On the military side, policing is usually provided by military authority itself — on the other side, policing is only provided upon request by civil management and within the limits it sets, since in that case we find ourselves within a facility in which entry is only allowed upon request.
On Saturday, the 21, Le Bourget’s civilian management requested a police presence of 100 men for the evening in anticipation of the public that might come wait for the aviator LINDBERGH.
The public was only allowed in with tickets issued issued by the management.
The municipal police sent 130 guards and officers.
At about 7 pm, fearing that too many tickets had been issued and considering that Lindbergh’s arrival might happen during the night, the Municipal Police was compelled to send another 60 men without having been requested. With that, the service reached about 200 men.
Once Lindbergh was reported to have reached France, a very important police presence was established on the road in order to control traffic. Yet the number of cars that had made their way to Le Bourget made any amount of police presence insufficient; it was an incessant flow of bumper-to-bumper cars clogging traffic, none of them wanting to go beyond Le Bourget and those arriving preventing others from passing. Thus, we should have anticipated an alternative route for official cars rather than the usual one on which they circulated.
In the evening, as soon as the arrival at Le Bourget was confirmed, police presence was increased by a new dispatch of 210 men, including 100 foot guards and 110 guards and officers plus 15 infantrymen from the 34th Aviation Division, made available by the officer-in-charge.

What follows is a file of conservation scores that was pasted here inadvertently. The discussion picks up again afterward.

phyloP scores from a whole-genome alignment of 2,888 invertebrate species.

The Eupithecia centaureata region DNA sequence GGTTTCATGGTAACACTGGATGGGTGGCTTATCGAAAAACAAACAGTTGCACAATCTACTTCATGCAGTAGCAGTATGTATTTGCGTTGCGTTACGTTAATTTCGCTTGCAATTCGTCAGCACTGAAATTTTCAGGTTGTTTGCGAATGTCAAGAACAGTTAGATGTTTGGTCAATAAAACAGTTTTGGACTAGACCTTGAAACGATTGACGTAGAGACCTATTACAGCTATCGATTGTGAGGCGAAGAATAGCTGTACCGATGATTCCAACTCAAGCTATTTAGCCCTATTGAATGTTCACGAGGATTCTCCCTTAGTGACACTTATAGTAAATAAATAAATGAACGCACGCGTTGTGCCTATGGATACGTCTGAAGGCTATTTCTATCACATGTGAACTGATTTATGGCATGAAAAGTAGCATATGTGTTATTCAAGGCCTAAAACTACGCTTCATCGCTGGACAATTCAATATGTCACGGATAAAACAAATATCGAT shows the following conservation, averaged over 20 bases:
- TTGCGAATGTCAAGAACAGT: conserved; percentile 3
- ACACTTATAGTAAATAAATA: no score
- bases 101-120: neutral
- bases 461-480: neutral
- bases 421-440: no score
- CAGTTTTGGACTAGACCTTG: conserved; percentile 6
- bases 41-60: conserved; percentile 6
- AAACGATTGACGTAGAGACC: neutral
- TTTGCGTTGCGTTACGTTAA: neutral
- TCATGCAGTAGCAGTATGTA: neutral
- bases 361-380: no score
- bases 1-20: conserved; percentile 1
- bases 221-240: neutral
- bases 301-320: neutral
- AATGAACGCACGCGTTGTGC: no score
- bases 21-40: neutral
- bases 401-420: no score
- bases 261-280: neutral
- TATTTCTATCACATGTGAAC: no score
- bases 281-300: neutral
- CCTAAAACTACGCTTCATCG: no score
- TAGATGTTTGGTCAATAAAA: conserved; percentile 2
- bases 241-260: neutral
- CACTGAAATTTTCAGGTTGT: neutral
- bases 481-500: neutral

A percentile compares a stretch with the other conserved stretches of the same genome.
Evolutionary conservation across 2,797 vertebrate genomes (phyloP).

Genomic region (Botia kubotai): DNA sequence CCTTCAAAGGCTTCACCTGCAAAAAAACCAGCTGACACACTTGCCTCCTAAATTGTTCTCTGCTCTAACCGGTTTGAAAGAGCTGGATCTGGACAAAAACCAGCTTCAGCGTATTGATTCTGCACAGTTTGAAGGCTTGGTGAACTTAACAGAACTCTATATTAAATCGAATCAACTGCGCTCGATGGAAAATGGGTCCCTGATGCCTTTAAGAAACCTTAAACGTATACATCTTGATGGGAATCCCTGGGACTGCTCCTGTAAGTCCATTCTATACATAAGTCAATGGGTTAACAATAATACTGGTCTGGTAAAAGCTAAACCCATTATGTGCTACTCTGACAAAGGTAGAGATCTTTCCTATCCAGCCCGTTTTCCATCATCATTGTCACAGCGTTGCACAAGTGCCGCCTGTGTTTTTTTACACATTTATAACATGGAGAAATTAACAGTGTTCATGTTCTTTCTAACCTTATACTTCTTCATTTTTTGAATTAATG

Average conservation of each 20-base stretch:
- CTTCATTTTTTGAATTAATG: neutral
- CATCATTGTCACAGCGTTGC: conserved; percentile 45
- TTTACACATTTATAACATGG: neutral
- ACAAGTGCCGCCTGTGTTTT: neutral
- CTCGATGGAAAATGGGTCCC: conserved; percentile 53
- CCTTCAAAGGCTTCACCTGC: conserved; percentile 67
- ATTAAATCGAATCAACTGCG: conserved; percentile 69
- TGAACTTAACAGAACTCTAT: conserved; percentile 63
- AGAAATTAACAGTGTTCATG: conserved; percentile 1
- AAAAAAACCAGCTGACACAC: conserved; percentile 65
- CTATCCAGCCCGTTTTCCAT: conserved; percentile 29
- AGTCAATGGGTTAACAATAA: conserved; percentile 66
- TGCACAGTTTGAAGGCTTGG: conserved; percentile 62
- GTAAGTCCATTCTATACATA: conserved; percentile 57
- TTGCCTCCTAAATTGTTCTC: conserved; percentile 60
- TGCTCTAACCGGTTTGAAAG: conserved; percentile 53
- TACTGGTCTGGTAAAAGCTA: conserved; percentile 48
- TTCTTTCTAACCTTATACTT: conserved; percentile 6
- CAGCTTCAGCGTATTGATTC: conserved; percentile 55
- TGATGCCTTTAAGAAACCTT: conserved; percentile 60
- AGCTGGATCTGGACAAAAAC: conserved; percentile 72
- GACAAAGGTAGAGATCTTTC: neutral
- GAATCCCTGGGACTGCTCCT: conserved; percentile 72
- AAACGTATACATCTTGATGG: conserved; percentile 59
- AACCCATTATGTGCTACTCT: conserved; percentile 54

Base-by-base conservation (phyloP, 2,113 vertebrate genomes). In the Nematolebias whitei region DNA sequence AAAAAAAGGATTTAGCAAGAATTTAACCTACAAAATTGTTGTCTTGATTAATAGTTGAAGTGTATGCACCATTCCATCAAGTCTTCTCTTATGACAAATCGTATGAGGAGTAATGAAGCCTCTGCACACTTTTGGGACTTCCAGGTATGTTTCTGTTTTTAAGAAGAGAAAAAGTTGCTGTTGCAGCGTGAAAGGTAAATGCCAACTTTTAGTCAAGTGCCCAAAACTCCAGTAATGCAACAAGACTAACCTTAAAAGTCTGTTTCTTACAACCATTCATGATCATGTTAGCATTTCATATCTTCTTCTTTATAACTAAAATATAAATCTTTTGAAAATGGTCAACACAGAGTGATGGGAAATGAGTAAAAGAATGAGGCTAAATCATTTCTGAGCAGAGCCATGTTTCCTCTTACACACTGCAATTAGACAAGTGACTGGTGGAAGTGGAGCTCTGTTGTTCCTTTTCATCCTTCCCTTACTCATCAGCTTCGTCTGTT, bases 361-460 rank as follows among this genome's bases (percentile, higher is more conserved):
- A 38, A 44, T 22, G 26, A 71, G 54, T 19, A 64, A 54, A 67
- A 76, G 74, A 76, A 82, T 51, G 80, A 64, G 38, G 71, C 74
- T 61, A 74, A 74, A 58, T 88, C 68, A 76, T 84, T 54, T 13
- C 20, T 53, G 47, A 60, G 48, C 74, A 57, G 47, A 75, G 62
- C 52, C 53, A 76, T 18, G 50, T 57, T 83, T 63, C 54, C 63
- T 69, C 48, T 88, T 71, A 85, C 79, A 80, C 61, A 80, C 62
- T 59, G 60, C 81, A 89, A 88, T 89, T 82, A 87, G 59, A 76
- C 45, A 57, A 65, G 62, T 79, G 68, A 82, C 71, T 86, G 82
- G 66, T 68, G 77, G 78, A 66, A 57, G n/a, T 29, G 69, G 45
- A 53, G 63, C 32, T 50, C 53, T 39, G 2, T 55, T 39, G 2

Not all of these units were employed at the interior of the Le Bourget field. Many were employed outside to prevent the public from entering, the Chief of Police having judged it necessary to close the doors because of the large number of guests who came and whose presence in the grounds was now becoming dangerous.
A stronger police presence would only have been possible if it had been requested earlier in advance, seeing that all peacekeepers available in Paris were deployed either to Le Bourget, the road, the Porte de La Villette where, without them, traffic would have become impossible, and, finally, in Paris, in particular in front of the “Matin” and the Place de l’Opéra where the electrified advertisements had drawn a large crowd.
At around 10 pm, 700 men were engaged at these various policing services.
It must be recognized that we have never seen a crowd gather this fast before and whose enthusiasm knew no bounds.
In a case like this, the institution concerned, in this case Le Bourget, would need to request in advance forces appropriate to the circumstances and that would, moreover, require support from the troops.
What seems to have especially moved public opinion is the news of 10 injured taken to the hospital. Furthermore, a rumor spread this afternoon that one of these injured had died and that another was in a coma.
No injuries were reported to the police but, upon inspection, 7 people were treated at the ambulance inside Le Bourget. Of these 7 people, three were taken to the St. Louis Hospital; one left the hospital the same night and two are still in treatment: one for a wrist wound and the the other for a fractured leg. These spectateurs had foolishly scaled onto a veranda that broke under their weight.
None of the patients’ lives are at risk.
The Director of the Municipal Police